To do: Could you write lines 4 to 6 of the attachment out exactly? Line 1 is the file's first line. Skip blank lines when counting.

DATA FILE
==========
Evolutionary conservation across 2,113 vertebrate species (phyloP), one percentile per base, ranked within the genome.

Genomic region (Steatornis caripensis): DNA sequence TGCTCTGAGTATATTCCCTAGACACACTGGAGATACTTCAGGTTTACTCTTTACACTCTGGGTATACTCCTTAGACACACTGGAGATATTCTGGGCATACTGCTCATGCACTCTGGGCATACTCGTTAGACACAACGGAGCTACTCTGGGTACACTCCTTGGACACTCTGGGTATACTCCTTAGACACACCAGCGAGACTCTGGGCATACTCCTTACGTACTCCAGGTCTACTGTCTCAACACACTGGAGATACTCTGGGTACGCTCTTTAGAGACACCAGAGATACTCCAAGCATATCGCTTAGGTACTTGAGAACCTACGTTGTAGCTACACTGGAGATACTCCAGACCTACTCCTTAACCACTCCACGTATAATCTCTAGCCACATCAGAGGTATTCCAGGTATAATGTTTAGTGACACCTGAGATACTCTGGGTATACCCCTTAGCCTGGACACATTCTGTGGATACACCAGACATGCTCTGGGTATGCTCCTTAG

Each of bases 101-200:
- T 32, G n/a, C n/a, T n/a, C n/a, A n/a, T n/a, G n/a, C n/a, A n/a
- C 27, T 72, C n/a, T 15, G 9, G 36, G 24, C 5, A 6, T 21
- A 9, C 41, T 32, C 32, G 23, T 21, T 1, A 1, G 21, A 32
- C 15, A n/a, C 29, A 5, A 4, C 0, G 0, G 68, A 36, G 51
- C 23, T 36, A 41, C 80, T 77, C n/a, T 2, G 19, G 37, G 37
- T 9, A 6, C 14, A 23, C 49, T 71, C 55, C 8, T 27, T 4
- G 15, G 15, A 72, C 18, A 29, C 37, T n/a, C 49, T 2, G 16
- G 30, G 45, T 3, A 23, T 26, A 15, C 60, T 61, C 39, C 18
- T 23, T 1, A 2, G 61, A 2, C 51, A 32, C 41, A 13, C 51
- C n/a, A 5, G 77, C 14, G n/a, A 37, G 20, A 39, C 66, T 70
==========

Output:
- T 32, G n/a, C n/a, T n/a, C n/a, A n/a, T n/a, G n/a, C n/a, A n/a
- C 27, T 72, C n/a, T 15, G 9, G 36, G 24, C 5, A 6, T 21
- A 9, C 41, T 32, C 32, G 23, T 21, T 1, A 1, G 21, A 32